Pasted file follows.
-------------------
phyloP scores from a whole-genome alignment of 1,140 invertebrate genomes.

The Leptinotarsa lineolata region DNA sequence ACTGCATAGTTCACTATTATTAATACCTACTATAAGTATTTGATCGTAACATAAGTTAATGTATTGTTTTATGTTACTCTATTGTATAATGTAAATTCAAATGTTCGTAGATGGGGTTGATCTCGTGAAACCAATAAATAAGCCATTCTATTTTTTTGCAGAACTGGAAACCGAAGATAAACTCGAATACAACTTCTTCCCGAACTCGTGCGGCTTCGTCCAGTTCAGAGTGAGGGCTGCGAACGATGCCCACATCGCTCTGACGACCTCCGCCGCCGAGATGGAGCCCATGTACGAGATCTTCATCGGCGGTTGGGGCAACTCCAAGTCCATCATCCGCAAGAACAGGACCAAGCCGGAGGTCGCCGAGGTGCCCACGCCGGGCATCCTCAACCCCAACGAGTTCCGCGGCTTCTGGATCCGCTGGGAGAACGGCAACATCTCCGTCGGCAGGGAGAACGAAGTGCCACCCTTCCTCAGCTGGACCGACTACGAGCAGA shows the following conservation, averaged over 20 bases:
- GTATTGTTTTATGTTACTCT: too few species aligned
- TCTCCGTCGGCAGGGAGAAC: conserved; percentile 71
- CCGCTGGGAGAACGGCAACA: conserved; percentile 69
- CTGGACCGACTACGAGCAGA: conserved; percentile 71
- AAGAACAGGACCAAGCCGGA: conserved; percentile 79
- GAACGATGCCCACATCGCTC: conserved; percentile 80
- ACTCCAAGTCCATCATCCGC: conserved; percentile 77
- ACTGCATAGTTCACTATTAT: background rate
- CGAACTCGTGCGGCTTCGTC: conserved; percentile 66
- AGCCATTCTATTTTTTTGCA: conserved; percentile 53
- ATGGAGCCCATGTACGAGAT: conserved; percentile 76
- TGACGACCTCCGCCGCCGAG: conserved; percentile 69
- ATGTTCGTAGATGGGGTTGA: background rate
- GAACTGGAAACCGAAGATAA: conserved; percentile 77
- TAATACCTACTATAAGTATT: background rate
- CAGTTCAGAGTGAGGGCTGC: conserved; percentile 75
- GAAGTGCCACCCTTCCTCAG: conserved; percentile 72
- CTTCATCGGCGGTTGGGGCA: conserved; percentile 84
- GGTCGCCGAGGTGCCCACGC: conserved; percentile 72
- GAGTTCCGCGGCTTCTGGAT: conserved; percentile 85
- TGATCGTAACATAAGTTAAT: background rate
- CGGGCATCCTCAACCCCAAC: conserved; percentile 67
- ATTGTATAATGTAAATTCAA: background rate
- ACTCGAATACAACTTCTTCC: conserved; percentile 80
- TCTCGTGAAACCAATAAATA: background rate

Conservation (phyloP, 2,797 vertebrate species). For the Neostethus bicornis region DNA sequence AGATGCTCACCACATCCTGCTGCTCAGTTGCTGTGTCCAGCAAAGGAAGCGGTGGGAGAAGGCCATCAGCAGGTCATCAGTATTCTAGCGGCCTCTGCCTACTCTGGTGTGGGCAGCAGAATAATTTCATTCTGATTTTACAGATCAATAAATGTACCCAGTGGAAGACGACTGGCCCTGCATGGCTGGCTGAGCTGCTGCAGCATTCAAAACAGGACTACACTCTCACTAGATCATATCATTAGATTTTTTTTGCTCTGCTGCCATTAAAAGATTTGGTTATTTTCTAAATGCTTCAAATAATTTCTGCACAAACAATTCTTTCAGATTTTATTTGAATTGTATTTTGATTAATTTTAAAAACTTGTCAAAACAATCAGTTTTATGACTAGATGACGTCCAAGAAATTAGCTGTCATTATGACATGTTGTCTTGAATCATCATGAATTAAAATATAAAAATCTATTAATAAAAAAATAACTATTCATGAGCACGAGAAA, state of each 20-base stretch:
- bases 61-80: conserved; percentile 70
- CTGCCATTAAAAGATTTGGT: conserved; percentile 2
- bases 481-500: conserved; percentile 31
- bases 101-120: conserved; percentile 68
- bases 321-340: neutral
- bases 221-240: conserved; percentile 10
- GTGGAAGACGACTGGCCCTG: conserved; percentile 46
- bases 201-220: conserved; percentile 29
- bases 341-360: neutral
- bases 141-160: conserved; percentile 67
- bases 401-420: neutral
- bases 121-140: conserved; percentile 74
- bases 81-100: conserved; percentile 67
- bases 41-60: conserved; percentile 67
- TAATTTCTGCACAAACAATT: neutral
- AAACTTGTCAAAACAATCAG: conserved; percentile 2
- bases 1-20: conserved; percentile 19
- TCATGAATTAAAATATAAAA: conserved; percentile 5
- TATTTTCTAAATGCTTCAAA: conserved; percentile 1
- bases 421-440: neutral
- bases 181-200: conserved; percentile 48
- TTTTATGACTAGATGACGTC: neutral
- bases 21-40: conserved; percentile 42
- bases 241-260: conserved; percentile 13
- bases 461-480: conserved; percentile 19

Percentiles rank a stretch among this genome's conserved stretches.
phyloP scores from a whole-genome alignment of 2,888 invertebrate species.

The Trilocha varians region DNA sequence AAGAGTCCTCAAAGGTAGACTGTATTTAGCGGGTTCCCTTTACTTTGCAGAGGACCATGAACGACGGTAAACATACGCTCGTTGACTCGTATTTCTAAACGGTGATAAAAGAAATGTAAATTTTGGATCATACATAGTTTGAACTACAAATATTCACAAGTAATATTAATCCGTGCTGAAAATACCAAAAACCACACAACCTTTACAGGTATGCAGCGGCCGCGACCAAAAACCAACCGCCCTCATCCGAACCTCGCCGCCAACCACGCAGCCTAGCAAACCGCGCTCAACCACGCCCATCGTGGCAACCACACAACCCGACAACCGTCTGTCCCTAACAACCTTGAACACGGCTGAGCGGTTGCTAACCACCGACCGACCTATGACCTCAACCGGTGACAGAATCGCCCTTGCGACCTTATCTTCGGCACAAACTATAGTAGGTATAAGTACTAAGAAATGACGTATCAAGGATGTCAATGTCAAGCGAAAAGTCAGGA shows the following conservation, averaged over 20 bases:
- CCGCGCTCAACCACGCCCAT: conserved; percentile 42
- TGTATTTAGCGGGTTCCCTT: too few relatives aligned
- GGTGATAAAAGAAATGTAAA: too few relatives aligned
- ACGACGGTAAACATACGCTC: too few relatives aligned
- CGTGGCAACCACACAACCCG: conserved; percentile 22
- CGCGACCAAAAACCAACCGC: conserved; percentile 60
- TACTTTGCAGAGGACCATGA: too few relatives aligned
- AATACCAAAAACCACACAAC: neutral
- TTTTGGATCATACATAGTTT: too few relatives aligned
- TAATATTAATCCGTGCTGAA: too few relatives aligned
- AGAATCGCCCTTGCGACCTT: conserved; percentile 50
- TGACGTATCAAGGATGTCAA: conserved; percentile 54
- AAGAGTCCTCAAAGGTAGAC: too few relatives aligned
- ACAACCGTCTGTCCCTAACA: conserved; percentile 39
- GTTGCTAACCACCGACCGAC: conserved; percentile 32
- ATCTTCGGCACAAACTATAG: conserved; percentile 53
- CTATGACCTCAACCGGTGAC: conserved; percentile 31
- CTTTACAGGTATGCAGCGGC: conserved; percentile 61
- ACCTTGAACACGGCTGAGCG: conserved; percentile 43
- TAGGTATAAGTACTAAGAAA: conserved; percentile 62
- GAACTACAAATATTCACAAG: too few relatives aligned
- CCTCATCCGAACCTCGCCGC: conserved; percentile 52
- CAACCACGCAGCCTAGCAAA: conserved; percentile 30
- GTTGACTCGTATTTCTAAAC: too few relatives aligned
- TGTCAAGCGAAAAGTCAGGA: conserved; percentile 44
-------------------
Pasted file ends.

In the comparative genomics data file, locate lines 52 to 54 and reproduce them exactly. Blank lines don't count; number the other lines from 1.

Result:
- bases 241-260: conserved; percentile 13
- bases 461-480: conserved; percentile 19

Percentiles rank a stretch among this genome's conserved stretches.